Protest and Manifestation in Haiti

Haiti has historically been besieged by violent upheavals against its governing systems. Securing independence from its status as a slave possession in 1801, ex-slave Toussaint Louverture led the Haitian Revolution, making a conquest of Haiti, and naming himself Governor-General.


Jean-Jacques Dessalines succeeded Louverture in 1804, ruling until his assassination in 1806. Haiti then became a black-dominated northern region and mulatto elite-governed southern region. In 1915, the U.S. began occupying Haiti as a result of another conflict between mulatto elites and blacks. The U.S., concerned about its business interests, stayed until 1934.

When U.S. occupation ended, coup d'etats and provisional presidencies marked the period 1934-1971, until dictator Jean-Claude Duvalier came to office. By 1986, mass uprisings against Duvalier forced him into exile. Henri Namphy, lieutenant general in the Haitian Army, became president after Duvalier's exit.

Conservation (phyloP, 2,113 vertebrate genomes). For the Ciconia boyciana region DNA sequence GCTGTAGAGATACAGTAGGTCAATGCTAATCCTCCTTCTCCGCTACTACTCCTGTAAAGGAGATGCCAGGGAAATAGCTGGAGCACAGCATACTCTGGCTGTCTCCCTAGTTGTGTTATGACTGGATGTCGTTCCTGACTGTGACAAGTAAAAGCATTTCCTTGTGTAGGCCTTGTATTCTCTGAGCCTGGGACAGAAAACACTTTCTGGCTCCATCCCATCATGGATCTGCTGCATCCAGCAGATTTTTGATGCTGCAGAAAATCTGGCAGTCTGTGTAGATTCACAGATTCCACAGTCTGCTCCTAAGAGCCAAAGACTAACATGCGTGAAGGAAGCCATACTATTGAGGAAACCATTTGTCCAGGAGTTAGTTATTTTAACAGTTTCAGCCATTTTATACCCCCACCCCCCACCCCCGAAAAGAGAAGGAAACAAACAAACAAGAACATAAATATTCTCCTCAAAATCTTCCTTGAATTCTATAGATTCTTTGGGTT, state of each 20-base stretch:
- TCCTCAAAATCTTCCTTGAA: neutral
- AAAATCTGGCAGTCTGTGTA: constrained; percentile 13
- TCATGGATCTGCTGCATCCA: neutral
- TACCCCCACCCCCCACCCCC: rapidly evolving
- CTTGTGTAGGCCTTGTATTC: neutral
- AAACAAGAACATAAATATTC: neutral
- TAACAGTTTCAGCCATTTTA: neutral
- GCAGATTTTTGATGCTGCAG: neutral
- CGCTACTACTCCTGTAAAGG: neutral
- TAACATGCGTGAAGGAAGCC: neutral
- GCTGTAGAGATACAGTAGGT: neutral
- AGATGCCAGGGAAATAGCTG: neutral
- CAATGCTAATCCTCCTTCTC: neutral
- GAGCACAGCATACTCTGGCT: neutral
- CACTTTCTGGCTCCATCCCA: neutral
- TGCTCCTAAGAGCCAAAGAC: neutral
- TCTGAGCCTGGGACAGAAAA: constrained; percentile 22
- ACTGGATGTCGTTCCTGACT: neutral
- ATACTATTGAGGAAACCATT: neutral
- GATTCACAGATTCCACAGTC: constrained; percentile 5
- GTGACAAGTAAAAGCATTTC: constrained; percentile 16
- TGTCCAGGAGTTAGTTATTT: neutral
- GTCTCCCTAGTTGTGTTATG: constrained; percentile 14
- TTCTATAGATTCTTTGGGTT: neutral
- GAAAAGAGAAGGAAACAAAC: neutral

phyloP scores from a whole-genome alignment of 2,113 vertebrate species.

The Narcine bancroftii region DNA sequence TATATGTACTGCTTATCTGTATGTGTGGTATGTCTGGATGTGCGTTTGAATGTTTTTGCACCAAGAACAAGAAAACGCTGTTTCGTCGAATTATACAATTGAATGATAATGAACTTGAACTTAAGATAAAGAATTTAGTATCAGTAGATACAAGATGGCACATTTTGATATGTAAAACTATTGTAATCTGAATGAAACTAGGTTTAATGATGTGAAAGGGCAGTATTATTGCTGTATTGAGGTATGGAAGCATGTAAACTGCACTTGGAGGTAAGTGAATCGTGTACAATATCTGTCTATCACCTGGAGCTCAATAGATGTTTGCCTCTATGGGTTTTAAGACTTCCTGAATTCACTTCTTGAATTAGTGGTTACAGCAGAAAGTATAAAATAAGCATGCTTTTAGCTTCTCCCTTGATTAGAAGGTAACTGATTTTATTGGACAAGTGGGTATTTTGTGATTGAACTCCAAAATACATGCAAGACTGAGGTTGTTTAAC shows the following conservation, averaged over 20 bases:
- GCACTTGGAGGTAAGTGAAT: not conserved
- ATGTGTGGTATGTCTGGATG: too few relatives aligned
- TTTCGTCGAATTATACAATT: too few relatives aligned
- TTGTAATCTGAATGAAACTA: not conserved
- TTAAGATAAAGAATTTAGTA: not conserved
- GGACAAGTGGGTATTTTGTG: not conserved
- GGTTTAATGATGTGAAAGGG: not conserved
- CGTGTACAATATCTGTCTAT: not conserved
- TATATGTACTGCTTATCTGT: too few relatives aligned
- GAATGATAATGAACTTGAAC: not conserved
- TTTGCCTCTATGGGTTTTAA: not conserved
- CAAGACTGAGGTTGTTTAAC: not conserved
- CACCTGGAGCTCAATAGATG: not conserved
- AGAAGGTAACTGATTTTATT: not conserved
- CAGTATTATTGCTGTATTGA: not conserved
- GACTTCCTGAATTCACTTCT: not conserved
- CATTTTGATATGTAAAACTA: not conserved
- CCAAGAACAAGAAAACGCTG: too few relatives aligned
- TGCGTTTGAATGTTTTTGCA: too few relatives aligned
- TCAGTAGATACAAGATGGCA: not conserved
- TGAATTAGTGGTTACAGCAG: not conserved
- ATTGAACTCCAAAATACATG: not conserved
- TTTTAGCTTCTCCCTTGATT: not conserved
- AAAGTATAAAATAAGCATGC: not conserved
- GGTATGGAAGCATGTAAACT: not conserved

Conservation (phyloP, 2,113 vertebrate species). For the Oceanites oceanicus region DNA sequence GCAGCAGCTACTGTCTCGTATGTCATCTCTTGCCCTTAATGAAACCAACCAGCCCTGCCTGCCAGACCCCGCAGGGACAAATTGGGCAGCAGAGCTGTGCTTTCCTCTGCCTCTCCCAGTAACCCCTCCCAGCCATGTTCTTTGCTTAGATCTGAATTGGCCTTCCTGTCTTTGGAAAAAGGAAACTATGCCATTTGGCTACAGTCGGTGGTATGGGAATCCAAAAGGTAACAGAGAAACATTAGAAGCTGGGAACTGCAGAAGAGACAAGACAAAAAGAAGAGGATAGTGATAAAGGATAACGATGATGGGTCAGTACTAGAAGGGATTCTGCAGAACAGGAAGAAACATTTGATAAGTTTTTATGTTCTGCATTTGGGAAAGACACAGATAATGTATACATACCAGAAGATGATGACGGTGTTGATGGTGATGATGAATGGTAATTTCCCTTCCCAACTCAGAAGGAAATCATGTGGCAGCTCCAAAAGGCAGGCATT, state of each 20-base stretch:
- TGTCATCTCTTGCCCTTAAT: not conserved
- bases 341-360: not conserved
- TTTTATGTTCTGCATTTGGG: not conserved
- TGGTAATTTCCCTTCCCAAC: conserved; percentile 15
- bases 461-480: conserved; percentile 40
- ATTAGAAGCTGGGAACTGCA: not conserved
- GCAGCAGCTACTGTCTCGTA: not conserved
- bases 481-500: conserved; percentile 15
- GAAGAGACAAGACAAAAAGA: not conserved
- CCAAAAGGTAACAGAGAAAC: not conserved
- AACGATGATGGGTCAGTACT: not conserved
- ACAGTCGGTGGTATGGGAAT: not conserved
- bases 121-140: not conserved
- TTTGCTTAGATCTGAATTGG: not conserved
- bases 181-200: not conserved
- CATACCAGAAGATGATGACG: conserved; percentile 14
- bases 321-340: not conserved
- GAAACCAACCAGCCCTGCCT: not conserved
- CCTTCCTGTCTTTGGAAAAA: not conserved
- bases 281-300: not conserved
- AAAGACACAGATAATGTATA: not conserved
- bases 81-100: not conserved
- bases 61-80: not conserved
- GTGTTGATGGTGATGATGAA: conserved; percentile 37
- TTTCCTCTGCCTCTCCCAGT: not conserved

In December 2001, after Aristide won a second term as president, rebels carrying weapons stormed the National Palace. In a failed coup, they slew a dozen palace administrators. In 2004, insurrectionists fomented mass protests against Aristide, forcing him to flee Haiti. A provisional government then took charge.

In April 2008, violent protests erupted over government-controlled pricing of rice. Immediately, the government cut prices to quell the violence. Parliament relieved Prime Minister Alexis of his duties related to the rice controversy.

During July 2010, Haitians' anger spiked when efforts to re-build, after the January 2010 earthquake, had made little progress.

In October 2012, large-scale protests broke out over escalating food and housing costs. Blaming Martelly, protestors allege he has reneged on his commitment to eradicate poverty and want his resignation.

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